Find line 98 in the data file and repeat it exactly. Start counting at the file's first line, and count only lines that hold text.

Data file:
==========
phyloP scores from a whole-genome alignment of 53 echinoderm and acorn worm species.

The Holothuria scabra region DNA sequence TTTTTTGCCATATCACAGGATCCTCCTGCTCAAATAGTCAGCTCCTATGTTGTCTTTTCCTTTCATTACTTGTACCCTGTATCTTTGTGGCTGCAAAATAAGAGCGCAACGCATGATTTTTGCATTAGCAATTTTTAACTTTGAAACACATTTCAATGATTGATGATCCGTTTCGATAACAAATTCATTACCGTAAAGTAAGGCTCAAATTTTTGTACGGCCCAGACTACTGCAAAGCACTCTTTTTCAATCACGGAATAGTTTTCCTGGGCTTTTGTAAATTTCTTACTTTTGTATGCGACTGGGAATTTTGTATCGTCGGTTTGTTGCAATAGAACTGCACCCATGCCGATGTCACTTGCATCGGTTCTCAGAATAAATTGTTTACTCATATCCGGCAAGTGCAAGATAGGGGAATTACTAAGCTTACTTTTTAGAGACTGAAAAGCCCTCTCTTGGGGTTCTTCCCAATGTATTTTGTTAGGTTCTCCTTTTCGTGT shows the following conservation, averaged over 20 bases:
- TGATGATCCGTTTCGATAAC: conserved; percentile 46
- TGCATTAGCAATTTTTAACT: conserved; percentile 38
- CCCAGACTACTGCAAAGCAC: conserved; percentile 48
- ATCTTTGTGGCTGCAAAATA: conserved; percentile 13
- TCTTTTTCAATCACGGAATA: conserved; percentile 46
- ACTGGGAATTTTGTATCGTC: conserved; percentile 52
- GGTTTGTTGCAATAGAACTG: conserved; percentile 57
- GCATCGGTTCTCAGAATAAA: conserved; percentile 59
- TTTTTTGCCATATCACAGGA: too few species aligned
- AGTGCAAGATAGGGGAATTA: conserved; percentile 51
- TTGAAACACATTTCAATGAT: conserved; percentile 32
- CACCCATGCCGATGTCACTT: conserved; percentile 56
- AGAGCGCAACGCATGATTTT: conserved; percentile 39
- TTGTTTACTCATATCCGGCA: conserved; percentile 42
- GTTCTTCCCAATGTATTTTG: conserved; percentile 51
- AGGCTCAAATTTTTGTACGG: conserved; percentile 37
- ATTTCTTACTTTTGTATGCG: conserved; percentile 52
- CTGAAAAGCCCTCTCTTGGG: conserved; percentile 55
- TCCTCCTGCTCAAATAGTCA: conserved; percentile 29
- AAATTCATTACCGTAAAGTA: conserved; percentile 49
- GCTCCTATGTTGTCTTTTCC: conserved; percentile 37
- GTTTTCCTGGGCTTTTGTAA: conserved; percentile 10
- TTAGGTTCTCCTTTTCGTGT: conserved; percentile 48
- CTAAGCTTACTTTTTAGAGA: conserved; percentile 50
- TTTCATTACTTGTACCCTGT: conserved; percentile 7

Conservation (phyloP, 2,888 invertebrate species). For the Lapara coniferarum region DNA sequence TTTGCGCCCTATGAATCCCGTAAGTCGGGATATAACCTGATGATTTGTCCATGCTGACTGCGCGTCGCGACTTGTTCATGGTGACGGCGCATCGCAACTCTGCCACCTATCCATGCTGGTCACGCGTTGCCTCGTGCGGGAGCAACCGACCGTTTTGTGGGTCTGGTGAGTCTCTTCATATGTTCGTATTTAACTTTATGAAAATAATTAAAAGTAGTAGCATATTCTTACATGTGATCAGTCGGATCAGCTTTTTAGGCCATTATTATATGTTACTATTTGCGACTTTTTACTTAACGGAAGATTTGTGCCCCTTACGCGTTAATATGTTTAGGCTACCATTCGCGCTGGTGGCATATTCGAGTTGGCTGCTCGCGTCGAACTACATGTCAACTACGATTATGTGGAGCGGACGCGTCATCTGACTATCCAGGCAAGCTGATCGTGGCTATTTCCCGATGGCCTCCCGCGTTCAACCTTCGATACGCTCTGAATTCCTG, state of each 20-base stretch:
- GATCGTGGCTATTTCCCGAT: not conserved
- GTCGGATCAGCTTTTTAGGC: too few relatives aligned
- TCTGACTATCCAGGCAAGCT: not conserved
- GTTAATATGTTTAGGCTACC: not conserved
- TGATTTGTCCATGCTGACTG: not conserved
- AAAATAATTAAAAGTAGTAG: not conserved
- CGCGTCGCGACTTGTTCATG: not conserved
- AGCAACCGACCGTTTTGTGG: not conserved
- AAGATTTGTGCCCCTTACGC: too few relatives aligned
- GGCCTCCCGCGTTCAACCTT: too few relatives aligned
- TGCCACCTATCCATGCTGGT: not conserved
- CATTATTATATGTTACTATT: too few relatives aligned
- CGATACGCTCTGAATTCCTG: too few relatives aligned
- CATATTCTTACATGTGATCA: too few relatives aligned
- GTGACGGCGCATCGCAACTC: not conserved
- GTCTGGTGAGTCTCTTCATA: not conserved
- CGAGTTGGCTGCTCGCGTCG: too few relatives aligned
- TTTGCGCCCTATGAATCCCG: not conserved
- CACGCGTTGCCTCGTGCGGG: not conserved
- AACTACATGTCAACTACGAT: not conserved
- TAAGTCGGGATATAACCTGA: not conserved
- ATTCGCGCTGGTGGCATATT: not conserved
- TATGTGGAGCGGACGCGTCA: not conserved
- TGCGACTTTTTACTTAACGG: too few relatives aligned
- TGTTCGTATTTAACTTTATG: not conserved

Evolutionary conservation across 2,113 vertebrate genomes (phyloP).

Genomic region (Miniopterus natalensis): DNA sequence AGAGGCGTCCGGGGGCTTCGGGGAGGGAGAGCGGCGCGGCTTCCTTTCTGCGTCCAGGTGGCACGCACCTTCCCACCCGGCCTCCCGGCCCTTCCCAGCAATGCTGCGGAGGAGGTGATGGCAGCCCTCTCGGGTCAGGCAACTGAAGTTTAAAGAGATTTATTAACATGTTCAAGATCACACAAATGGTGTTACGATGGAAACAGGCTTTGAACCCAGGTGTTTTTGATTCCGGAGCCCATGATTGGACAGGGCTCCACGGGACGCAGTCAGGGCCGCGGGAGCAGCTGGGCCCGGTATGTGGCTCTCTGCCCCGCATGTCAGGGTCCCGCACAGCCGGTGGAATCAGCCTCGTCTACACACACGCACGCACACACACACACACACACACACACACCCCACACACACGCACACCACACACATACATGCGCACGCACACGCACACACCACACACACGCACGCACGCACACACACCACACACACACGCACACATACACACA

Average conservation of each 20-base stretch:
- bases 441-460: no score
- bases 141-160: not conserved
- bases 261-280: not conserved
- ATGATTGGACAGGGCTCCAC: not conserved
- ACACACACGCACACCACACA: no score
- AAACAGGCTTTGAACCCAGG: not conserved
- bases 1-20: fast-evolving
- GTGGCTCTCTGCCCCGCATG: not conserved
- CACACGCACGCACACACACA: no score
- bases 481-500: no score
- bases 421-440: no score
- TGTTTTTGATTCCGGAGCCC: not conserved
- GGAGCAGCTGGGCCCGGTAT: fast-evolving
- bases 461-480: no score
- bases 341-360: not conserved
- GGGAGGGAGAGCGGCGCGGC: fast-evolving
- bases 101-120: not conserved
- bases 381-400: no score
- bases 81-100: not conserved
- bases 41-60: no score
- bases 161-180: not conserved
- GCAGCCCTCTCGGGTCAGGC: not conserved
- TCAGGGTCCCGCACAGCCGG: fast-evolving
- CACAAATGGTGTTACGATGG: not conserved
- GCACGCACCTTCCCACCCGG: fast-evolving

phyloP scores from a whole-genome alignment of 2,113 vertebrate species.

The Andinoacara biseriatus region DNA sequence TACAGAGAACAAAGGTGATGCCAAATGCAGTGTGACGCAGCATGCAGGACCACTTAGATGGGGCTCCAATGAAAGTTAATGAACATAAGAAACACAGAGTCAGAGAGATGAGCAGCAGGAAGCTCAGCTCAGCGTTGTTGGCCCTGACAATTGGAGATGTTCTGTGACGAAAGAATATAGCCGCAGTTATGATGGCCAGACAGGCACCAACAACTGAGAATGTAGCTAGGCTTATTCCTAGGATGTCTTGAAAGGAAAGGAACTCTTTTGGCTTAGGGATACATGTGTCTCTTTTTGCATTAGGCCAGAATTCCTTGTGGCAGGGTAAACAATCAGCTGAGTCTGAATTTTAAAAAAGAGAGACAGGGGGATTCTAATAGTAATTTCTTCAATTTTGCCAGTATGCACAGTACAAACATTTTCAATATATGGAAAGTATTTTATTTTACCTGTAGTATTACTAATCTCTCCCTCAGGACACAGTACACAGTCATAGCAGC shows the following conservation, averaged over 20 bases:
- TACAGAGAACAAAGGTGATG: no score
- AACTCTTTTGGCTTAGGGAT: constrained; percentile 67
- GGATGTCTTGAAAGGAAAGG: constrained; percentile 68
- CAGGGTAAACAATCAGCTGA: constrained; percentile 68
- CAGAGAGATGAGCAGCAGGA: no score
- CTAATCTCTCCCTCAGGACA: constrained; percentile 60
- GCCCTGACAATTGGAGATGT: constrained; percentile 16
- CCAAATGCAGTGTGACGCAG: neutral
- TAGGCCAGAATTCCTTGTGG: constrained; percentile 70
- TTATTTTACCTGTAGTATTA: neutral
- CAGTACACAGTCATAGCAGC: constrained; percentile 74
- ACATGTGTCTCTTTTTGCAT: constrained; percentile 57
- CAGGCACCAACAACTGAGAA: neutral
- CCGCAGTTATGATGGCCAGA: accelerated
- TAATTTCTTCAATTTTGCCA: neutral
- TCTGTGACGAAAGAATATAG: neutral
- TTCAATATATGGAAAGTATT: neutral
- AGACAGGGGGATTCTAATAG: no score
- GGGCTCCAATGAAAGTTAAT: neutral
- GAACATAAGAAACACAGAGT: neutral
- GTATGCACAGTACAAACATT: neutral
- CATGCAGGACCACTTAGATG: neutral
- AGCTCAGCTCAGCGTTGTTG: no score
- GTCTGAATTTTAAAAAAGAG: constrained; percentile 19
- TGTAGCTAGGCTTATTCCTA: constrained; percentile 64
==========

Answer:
- TAATTTCTTCAATTTTGCCA: neutral